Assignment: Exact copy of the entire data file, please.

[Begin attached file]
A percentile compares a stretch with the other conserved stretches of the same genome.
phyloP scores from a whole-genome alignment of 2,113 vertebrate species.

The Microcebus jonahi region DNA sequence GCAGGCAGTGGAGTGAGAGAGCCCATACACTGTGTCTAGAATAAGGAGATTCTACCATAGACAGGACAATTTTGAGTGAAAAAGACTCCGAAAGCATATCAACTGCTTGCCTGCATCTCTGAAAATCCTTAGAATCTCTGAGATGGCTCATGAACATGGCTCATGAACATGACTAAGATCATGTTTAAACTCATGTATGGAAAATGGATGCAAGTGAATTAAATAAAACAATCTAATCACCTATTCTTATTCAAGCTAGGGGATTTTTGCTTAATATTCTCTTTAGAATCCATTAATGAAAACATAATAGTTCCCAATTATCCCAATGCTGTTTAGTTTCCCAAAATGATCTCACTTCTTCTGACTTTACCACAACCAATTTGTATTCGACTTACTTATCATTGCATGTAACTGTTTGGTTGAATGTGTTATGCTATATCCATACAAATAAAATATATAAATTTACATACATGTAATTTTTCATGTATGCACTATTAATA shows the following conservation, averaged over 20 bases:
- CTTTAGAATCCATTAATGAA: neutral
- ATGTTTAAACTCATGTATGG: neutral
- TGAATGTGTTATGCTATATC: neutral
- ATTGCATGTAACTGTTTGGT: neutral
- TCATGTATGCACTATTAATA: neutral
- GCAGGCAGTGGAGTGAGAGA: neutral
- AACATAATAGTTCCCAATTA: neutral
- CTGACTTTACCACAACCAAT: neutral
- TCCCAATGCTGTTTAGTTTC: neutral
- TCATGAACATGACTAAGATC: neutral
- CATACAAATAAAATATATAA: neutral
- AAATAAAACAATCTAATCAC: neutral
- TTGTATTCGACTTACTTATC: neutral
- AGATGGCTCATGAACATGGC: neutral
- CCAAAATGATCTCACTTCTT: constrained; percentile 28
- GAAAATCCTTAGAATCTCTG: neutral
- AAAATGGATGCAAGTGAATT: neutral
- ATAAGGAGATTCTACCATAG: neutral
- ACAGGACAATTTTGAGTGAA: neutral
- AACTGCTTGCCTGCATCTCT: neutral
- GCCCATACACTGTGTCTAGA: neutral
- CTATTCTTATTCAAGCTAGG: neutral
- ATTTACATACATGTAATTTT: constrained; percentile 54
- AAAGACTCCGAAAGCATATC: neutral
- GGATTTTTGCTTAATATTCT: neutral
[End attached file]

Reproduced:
A percentile compares a stretch with the other conserved stretches of the same genome.
phyloP scores from a whole-genome alignment of 2,113 vertebrate species.

The Microcebus jonahi region DNA sequence GCAGGCAGTGGAGTGAGAGAGCCCATACACTGTGTCTAGAATAAGGAGATTCTACCATAGACAGGACAATTTTGAGTGAAAAAGACTCCGAAAGCATATCAACTGCTTGCCTGCATCTCTGAAAATCCTTAGAATCTCTGAGATGGCTCATGAACATGGCTCATGAACATGACTAAGATCATGTTTAAACTCATGTATGGAAAATGGATGCAAGTGAATTAAATAAAACAATCTAATCACCTATTCTTATTCAAGCTAGGGGATTTTTGCTTAATATTCTCTTTAGAATCCATTAATGAAAACATAATAGTTCCCAATTATCCCAATGCTGTTTAGTTTCCCAAAATGATCTCACTTCTTCTGACTTTACCACAACCAATTTGTATTCGACTTACTTATCATTGCATGTAACTGTTTGGTTGAATGTGTTATGCTATATCCATACAAATAAAATATATAAATTTACATACATGTAATTTTTCATGTATGCACTATTAATA shows the following conservation, averaged over 20 bases:
- CTTTAGAATCCATTAATGAA: neutral
- ATGTTTAAACTCATGTATGG: neutral
- TGAATGTGTTATGCTATATC: neutral
- ATTGCATGTAACTGTTTGGT: neutral
- TCATGTATGCACTATTAATA: neutral
- GCAGGCAGTGGAGTGAGAGA: neutral
- AACATAATAGTTCCCAATTA: neutral
- CTGACTTTACCACAACCAAT: neutral
- TCCCAATGCTGTTTAGTTTC: neutral
- TCATGAACATGACTAAGATC: neutral
- CATACAAATAAAATATATAA: neutral
- AAATAAAACAATCTAATCAC: neutral
- TTGTATTCGACTTACTTATC: neutral
- AGATGGCTCATGAACATGGC: neutral
- CCAAAATGATCTCACTTCTT: constrained; percentile 28
- GAAAATCCTTAGAATCTCTG: neutral
- AAAATGGATGCAAGTGAATT: neutral
- ATAAGGAGATTCTACCATAG: neutral
- ACAGGACAATTTTGAGTGAA: neutral
- AACTGCTTGCCTGCATCTCT: neutral
- GCCCATACACTGTGTCTAGA: neutral
- CTATTCTTATTCAAGCTAGG: neutral
- ATTTACATACATGTAATTTT: constrained; percentile 54
- AAAGACTCCGAAAGCATATC: neutral
- GGATTTTTGCTTAATATTCT: neutral